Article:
Many of the organizations we support are already hard at work on that transition. In Ghana, the Centre for Indigenous Knowledge and Organizational Development is working with farmers to sustainably grow diverse and locally relevant food and to create access to markets. In Mali, L’Institut de Recherche et de Promotion des Alternatives en Développement, or IRPAD, built a regional seed bank for farmers to store up to 84 tons of quality native seeds. Across southern Africa, the Rural Women’s Assembly is making visible the role that women farmers play as guardians of seed and biodiversity. And across West Africa, the We Are the Solution network brings rural women together to share agroecological practices, helping them produce healthy food for their communities.
Over the past several decades, philanthropy has frequently sought silver-bullet solutions for strong food systems — the perfectly engineered seed, the newest harvesting and growing technologies — but has overlooked agroecology and locally led solutions as a promising path forward. More and more evidence — including troves of local knowledge and hundreds of studies analyzed in peer-reviewed papers — is proving that approach wrong. Science, in other words, is confirming the Indigenous knowledge and practice that sustained human life around the globe for many thousands of years.
Transitioning to sustainable practices is not without challenges. The decks — and dollars — have been stacked in favor of industrial agriculture for decades. But philanthropy can help mitigate this by supporting farmers as they experiment and innovate, work with researchers who focus on local knowledge, share experience and test new, helpful technologies. Philanthropists can also give more grants, particularly multi-year funding for the long run, to the scientists drawing from local and laboratory knowledge.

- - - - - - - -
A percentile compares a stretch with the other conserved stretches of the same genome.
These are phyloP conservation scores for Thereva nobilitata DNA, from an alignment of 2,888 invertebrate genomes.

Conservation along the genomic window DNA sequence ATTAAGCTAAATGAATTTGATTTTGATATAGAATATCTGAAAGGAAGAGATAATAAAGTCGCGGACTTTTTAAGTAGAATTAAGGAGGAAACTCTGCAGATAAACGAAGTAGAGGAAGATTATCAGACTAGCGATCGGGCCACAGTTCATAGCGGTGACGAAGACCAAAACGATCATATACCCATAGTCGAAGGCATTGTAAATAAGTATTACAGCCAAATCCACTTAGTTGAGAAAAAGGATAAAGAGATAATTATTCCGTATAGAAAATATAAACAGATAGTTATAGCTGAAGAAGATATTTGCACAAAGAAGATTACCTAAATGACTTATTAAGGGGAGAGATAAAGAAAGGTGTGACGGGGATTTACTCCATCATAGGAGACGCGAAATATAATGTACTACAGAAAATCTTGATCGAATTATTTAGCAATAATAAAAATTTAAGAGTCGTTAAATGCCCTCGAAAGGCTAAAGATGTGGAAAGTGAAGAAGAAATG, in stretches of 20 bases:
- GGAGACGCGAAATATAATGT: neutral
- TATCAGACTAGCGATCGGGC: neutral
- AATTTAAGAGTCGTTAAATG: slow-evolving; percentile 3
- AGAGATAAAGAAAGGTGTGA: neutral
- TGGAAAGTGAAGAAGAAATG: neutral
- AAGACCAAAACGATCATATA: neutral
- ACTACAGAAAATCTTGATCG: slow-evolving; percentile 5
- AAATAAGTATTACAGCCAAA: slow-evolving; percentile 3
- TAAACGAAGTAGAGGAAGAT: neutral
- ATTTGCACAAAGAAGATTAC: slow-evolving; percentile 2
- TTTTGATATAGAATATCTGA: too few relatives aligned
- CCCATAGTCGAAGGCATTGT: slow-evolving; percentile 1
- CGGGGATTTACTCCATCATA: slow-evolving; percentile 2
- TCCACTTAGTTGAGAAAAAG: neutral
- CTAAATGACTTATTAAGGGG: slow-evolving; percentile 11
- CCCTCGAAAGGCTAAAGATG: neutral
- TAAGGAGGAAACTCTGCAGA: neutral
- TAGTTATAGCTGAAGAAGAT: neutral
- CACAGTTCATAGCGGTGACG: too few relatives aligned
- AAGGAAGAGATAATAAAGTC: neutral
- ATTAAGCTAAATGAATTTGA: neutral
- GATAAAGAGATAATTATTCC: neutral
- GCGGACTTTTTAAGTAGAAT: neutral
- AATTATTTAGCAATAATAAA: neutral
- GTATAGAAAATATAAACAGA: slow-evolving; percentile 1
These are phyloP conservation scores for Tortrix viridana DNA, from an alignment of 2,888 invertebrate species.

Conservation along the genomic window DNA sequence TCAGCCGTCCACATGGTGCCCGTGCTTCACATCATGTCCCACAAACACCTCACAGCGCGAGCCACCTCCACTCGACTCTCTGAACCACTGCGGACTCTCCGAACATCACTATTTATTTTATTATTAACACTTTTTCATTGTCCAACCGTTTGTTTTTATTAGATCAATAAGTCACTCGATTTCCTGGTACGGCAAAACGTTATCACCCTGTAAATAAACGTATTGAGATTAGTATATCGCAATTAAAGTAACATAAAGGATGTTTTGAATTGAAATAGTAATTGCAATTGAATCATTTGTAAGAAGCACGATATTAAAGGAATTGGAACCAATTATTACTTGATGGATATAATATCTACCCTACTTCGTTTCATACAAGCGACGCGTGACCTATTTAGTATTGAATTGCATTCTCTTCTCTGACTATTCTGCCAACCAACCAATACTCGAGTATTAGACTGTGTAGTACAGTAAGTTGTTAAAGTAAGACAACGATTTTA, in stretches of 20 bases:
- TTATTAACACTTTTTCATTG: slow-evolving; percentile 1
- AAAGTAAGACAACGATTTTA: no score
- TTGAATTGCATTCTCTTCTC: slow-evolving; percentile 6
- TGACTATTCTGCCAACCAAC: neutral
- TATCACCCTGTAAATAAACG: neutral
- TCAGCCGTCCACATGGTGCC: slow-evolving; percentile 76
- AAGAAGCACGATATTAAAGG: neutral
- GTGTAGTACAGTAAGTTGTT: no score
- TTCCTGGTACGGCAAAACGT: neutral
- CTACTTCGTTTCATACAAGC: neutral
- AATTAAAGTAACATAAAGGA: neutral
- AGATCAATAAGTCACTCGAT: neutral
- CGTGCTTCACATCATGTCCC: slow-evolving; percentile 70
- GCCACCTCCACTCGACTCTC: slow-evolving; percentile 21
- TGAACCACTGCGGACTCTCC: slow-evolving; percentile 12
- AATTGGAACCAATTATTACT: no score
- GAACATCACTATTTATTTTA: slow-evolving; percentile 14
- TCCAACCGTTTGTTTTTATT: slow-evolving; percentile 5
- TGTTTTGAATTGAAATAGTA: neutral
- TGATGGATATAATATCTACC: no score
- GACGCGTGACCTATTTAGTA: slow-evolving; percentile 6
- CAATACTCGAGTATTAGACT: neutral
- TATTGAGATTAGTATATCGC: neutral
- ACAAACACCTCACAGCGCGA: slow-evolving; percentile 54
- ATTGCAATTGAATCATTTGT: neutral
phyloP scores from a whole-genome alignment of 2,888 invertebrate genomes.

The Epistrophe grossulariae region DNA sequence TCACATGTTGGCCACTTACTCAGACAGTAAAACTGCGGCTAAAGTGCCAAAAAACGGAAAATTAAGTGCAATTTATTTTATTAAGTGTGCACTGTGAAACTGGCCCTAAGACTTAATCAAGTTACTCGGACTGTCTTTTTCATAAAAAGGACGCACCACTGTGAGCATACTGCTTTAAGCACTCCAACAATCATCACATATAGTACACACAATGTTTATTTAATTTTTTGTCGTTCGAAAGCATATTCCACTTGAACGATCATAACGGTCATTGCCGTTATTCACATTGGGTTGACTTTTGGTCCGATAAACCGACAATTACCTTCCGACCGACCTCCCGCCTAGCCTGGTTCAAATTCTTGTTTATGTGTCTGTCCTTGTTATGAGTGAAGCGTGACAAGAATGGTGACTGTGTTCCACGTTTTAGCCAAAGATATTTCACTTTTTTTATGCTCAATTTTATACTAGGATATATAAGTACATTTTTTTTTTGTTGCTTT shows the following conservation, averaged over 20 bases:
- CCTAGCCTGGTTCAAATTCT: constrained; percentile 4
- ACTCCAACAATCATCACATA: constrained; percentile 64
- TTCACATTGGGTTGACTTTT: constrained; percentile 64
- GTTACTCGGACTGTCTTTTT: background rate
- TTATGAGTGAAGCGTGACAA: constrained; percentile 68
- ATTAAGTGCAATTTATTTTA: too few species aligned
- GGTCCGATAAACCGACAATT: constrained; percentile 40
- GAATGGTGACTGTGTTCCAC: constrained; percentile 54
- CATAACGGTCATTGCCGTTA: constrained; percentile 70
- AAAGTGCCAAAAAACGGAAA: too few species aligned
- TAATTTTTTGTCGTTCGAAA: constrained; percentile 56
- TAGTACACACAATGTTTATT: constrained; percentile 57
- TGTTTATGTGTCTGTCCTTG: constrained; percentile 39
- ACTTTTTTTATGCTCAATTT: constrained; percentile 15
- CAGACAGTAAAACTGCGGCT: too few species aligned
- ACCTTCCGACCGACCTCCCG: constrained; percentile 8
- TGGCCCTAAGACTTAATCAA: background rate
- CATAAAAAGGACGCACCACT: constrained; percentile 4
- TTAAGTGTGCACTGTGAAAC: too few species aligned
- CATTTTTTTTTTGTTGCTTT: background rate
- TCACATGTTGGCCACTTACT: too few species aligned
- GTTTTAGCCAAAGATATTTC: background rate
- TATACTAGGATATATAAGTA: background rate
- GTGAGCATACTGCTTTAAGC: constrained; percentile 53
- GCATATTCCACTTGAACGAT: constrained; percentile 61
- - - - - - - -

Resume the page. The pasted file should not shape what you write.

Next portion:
Many funders, including those we partner with to support organizations like the Agroecology Fund, are already on board. Support for mitigating climate change via transforming the food and agriculture sectors has tripled since 2015. The number of philanthropists participating in Funders of Regenerative Agriculture has quadrupled in only two years. Even so, it’s not enough to make a dent in agriculture, literally one of the world’s largest industries, employing more than 1 billion people and producing more than $1 trillion worth of food annually. We need more philanthropists to step up and listen to farmers around the world who are loudly calling for agroecological practices to sustain humanity and the planet.
In other words, farmers have already sown the seeds that have grown the plants, the farms, the food systems and the worldwide movement for agroecology and food sovereignty. Now, they just need what you might call seed funding — and a lot of it.
Wendy Schmidt is co-founder and president of the Schmidt Family Foundation. She and her husband Eric also founded Schmidt Ocean Institute and Schmidt Futures.